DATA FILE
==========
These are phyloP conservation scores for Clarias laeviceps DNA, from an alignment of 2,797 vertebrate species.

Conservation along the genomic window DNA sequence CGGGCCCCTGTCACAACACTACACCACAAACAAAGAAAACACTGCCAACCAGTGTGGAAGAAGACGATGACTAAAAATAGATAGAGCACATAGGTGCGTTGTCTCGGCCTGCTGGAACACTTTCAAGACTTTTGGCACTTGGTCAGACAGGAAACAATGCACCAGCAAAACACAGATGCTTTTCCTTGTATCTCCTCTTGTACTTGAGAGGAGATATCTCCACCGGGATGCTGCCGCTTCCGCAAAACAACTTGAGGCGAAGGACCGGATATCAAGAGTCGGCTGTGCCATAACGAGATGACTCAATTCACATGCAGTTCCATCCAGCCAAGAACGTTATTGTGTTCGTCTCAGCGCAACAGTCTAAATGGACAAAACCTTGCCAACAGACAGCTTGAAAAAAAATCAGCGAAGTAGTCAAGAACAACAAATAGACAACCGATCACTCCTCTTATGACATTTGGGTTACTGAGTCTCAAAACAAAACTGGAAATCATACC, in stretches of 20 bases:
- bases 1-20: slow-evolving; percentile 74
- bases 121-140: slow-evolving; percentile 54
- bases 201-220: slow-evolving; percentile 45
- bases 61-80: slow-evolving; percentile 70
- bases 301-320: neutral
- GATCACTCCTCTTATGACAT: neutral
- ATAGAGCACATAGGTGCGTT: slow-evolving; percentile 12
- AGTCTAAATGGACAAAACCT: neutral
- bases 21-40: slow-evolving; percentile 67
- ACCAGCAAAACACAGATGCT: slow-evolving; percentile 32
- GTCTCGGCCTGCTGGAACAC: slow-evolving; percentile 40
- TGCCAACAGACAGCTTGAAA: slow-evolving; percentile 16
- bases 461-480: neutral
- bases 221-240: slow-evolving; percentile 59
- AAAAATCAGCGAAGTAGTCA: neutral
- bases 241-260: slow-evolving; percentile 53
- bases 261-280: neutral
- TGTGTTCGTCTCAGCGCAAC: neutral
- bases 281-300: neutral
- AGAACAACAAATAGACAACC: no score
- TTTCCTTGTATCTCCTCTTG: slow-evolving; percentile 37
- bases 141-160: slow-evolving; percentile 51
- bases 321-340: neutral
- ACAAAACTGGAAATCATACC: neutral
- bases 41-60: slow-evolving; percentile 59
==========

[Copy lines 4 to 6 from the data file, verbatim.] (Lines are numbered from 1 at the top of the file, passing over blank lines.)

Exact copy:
- bases 121-140: slow-evolving; percentile 54
- bases 201-220: slow-evolving; percentile 45
- bases 61-80: slow-evolving; percentile 70